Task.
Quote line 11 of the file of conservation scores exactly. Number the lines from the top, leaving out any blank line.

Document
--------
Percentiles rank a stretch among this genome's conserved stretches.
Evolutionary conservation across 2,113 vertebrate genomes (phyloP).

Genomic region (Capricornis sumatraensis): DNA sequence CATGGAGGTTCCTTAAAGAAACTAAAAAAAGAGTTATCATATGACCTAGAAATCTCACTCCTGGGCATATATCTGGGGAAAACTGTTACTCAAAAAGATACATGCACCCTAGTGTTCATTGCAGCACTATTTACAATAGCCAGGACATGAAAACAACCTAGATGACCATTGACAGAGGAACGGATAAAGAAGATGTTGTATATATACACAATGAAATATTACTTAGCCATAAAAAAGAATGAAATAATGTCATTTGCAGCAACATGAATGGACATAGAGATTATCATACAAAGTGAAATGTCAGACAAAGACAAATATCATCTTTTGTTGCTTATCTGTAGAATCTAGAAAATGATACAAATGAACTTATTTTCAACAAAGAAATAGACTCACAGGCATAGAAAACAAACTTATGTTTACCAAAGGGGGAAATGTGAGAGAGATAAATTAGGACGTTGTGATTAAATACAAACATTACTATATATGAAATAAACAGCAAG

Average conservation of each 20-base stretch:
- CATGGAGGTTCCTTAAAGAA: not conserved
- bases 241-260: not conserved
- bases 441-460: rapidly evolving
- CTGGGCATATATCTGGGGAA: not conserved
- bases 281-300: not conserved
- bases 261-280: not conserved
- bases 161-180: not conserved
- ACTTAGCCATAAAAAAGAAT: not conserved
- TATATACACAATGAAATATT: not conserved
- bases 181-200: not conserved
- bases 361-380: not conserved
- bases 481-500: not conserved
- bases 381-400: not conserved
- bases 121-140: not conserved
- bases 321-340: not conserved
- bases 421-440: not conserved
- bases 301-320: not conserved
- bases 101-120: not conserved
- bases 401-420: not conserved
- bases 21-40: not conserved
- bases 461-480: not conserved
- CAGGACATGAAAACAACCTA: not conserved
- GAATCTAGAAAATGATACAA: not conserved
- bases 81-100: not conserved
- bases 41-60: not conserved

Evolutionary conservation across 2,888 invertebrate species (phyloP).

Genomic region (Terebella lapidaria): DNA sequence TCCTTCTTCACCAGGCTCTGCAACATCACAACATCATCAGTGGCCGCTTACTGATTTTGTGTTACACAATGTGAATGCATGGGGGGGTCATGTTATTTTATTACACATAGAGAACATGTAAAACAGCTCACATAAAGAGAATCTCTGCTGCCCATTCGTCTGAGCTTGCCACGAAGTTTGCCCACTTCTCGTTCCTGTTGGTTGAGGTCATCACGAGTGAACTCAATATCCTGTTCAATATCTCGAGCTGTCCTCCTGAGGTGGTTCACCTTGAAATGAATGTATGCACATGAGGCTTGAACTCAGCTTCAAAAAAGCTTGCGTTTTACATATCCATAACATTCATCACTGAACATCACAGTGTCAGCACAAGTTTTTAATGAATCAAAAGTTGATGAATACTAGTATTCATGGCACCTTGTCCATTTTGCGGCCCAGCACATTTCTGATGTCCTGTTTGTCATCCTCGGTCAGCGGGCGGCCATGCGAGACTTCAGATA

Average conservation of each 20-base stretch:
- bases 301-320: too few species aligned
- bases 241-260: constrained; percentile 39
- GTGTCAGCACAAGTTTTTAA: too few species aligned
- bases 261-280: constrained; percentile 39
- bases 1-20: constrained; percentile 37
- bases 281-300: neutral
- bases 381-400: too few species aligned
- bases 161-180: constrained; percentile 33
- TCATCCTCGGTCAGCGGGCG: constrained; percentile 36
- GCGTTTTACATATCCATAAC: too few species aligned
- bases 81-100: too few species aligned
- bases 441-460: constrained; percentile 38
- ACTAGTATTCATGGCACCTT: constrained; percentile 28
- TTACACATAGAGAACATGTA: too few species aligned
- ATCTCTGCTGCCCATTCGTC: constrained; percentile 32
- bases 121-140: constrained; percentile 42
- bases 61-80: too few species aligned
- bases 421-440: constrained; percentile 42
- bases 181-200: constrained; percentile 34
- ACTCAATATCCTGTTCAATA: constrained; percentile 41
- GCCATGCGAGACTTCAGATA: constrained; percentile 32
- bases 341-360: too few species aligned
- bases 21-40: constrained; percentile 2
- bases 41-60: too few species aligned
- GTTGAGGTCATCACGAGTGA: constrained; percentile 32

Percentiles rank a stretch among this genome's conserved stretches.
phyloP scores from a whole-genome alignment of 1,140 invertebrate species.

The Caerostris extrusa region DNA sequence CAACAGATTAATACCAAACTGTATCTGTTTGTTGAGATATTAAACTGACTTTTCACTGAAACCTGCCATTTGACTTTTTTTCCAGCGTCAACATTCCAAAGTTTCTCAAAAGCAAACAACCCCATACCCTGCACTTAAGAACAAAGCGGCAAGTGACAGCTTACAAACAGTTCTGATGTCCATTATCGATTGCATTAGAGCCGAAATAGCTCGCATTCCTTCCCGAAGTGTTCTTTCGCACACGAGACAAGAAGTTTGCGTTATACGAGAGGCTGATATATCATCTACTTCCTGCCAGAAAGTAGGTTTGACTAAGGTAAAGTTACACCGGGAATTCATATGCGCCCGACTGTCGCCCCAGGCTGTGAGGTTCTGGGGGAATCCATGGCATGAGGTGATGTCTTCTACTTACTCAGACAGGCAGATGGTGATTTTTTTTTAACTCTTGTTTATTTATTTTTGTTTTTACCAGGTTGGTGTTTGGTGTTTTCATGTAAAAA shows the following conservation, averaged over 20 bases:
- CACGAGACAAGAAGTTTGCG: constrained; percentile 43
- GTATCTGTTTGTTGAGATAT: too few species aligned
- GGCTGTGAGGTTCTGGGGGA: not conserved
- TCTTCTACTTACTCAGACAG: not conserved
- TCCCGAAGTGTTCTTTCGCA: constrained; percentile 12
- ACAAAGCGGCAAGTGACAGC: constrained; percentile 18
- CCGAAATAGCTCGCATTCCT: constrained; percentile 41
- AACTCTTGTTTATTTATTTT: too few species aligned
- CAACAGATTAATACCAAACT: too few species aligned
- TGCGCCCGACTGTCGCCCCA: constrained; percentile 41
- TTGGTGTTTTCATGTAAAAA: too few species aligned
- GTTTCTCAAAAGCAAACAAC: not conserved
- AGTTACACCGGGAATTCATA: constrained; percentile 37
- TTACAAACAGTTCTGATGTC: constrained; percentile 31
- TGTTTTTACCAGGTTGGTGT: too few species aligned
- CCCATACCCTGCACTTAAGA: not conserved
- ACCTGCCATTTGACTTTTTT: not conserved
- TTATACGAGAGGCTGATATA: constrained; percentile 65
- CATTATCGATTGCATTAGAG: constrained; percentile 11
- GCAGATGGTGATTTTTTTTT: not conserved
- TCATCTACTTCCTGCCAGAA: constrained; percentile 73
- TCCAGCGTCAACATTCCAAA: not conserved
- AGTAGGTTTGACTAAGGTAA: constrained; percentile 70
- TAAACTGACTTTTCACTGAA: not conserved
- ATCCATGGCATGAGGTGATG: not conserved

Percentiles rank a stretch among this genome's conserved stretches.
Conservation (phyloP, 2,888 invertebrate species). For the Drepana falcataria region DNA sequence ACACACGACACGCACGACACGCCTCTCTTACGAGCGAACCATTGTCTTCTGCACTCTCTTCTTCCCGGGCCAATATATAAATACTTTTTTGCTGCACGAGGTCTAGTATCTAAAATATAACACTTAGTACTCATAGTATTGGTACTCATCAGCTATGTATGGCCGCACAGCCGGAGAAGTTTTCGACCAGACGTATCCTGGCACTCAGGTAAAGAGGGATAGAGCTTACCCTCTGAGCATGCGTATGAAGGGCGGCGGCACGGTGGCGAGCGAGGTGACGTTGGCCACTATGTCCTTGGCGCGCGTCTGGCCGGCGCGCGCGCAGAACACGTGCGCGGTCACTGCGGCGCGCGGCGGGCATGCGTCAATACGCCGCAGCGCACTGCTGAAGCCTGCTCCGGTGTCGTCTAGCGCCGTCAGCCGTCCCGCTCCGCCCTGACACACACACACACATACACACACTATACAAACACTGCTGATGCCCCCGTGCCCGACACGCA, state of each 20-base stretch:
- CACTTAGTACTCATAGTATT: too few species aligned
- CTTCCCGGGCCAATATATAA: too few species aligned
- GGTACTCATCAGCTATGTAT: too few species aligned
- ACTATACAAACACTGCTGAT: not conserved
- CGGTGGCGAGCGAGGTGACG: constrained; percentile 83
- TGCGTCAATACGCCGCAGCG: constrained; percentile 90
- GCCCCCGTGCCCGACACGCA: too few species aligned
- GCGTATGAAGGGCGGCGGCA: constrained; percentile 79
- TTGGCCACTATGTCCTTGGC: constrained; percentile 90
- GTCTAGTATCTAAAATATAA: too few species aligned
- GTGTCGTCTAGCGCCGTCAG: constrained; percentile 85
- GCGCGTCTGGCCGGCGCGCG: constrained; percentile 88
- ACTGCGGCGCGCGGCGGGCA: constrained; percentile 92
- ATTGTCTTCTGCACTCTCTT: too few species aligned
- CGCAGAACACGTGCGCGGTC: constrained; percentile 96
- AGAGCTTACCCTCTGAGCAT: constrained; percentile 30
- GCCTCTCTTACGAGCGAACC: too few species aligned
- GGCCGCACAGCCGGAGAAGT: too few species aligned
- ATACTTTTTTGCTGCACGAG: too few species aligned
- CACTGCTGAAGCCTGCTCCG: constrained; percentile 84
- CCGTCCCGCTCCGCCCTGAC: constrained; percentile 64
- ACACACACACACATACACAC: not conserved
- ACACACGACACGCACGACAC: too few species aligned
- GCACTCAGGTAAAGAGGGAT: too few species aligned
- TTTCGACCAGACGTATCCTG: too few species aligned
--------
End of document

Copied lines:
- bases 161-180: not conserved